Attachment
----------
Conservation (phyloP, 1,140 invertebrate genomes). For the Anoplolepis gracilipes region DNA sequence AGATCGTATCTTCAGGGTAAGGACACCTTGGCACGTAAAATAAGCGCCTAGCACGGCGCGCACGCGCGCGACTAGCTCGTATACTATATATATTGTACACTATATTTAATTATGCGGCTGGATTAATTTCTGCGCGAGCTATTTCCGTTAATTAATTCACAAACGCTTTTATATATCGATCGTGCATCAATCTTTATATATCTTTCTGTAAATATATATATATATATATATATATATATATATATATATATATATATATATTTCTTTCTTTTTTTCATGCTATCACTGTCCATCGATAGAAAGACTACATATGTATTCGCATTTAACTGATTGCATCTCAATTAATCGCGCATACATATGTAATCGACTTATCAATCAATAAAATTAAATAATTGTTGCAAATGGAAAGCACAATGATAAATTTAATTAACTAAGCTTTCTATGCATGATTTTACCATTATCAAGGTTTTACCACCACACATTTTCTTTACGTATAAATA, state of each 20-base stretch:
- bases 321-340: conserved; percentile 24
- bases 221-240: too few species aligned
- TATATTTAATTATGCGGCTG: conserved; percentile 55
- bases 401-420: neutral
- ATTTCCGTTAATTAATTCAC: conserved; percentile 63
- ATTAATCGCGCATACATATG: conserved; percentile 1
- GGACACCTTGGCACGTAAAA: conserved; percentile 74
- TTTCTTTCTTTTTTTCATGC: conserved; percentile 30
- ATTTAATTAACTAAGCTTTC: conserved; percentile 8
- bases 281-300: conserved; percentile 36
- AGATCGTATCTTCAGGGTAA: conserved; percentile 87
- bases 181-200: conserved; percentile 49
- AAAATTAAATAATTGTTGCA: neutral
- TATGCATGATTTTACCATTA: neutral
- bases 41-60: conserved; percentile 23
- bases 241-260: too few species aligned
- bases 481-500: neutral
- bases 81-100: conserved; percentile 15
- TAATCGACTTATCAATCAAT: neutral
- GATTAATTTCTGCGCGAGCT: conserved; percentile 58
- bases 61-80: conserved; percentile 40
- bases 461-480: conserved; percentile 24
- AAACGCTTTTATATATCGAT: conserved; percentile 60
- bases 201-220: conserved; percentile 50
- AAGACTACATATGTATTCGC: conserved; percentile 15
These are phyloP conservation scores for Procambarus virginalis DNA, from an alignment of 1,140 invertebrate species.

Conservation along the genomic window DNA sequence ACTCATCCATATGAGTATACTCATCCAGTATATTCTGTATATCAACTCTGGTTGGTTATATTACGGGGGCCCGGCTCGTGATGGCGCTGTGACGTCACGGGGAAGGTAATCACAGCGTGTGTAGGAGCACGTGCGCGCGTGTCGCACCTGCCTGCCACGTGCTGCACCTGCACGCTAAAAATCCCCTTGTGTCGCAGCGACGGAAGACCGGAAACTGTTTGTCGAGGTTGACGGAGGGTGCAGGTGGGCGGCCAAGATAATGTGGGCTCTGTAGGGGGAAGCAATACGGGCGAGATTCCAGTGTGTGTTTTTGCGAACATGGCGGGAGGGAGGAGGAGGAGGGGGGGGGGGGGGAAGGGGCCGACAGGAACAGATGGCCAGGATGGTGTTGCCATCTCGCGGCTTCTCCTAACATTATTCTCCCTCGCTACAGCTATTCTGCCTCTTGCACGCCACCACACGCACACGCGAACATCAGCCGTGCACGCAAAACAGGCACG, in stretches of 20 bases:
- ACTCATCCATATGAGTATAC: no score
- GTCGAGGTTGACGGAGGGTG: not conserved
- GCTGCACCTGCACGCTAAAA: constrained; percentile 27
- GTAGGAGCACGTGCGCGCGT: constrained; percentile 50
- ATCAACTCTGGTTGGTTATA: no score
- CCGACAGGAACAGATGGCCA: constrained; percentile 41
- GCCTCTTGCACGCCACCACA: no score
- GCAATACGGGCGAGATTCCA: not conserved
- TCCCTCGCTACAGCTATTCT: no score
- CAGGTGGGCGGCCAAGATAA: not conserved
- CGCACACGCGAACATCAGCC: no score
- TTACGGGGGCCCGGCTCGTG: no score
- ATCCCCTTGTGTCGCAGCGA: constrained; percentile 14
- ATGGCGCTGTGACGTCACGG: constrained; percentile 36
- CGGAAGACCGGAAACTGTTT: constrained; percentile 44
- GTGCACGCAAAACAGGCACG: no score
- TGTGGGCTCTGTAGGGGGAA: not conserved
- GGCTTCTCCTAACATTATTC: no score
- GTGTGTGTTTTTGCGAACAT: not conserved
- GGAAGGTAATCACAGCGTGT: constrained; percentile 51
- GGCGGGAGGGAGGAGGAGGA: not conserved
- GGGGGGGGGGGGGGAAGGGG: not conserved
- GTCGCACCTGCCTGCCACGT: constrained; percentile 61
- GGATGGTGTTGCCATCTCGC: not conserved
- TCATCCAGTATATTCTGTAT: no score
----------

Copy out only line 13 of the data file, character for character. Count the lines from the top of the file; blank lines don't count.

- bases 181-200: conserved; percentile 49